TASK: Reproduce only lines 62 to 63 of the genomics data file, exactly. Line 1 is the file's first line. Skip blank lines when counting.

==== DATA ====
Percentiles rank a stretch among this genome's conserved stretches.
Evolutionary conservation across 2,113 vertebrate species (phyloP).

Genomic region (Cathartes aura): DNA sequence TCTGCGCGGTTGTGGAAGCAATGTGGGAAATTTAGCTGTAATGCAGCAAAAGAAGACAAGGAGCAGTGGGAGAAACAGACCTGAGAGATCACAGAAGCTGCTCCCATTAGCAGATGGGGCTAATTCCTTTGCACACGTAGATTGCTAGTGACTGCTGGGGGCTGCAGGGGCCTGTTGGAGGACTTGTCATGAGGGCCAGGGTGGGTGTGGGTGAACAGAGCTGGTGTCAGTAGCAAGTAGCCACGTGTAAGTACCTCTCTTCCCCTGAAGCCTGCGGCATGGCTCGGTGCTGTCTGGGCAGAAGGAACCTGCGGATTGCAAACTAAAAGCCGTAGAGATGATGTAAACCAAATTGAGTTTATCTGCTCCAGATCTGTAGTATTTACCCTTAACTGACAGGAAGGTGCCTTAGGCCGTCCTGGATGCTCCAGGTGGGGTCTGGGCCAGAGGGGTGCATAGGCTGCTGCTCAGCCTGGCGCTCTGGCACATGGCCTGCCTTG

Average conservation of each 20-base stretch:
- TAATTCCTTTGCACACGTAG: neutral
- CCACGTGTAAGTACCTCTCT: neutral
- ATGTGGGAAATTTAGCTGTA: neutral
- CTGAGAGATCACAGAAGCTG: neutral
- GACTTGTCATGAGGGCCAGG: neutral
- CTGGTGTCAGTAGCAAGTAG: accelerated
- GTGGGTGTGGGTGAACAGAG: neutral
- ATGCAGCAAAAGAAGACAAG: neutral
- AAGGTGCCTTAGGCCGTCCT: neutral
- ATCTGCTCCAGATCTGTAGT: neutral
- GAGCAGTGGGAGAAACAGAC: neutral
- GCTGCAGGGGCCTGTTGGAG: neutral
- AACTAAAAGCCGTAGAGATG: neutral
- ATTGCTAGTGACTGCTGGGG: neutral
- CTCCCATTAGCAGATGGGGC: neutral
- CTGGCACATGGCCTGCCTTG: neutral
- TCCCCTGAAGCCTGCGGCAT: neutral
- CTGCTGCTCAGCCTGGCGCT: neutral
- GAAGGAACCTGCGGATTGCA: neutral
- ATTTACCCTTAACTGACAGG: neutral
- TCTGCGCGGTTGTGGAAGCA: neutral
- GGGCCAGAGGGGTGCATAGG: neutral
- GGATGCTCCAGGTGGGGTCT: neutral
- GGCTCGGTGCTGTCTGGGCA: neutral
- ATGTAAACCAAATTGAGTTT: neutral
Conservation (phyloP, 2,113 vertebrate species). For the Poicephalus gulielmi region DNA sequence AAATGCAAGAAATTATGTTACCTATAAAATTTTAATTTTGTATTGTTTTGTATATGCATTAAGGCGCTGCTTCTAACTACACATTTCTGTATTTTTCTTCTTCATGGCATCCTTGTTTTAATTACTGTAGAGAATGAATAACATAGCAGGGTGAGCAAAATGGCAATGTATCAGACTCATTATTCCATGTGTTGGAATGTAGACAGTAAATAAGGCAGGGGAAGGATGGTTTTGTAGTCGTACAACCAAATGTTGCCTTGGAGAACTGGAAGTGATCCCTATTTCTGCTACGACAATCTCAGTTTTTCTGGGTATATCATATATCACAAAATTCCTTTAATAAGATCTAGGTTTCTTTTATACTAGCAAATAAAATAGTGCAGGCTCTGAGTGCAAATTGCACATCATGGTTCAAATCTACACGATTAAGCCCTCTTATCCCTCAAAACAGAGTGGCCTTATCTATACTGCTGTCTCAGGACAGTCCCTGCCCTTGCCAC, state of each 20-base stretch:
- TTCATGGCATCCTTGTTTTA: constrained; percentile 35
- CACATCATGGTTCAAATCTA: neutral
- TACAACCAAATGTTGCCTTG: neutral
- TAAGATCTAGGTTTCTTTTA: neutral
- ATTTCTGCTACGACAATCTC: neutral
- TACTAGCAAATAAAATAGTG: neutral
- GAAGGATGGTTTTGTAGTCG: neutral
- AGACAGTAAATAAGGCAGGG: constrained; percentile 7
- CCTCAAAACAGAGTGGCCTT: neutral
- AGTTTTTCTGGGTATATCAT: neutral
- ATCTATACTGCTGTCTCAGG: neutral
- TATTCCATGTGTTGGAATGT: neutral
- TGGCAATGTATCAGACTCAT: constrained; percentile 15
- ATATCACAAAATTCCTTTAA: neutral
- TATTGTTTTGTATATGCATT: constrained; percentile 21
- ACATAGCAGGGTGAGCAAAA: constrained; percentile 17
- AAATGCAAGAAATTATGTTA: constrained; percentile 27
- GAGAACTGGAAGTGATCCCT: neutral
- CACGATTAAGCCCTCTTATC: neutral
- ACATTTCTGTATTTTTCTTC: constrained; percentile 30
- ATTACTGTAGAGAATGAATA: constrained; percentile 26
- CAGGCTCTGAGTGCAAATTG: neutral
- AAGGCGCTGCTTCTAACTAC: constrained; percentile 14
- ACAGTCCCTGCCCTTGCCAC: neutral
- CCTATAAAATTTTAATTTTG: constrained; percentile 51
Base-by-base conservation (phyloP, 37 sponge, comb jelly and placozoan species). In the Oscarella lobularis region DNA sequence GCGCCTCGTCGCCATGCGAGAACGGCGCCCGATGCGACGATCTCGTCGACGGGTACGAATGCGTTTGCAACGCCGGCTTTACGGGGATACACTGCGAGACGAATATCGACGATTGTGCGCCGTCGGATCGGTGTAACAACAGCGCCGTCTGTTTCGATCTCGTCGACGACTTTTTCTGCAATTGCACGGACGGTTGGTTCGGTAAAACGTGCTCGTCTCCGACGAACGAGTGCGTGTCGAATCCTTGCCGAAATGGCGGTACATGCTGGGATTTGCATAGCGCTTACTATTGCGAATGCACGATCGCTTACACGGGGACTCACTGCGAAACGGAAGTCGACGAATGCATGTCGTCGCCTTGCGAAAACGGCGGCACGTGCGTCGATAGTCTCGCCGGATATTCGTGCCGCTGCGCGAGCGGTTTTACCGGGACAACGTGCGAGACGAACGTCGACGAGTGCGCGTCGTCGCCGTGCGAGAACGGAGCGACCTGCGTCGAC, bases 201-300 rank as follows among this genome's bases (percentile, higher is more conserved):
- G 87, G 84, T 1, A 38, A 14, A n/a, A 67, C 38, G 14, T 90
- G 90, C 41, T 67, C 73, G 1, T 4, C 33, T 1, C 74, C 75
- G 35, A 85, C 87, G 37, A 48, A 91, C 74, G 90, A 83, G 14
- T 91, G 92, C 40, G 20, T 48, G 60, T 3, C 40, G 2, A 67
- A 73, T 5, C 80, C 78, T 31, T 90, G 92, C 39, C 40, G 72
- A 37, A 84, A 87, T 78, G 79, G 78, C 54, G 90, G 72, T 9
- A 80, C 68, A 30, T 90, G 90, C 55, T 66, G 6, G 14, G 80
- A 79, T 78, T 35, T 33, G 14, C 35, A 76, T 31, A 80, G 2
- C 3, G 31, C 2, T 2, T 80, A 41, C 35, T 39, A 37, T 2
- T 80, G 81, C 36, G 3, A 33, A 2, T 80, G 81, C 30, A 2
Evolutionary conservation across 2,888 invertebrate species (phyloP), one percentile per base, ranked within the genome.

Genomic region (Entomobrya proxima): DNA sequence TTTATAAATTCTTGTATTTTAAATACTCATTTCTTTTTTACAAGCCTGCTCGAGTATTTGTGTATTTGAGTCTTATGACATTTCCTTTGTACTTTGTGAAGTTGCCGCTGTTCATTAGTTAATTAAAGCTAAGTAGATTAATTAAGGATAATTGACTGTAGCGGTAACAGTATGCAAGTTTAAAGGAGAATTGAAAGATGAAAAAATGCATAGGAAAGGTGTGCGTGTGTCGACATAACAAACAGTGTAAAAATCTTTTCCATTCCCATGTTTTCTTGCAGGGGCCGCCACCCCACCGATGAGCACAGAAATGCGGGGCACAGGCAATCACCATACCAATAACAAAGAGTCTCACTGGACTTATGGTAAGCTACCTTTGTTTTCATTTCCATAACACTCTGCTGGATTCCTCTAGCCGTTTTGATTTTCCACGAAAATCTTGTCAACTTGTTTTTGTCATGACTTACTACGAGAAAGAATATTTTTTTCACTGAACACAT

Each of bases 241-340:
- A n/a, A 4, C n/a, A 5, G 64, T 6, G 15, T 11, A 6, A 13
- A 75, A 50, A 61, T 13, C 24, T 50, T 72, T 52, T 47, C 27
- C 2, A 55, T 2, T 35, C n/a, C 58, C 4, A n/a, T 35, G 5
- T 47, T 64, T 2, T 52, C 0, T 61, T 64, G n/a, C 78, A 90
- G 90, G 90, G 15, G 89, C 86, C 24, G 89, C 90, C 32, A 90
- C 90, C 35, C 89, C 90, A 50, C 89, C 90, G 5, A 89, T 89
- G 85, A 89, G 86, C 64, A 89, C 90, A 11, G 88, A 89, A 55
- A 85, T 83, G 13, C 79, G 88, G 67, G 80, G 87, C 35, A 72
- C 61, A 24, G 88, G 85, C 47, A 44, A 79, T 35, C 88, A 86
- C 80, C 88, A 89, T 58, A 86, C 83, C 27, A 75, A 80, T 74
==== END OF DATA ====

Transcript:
- A 37, A 84, A 87, T 78, G 79, G 78, C 54, G 90, G 72, T 9
- A 80, C 68, A 30, T 90, G 90, C 55, T 66, G 6, G 14, G 80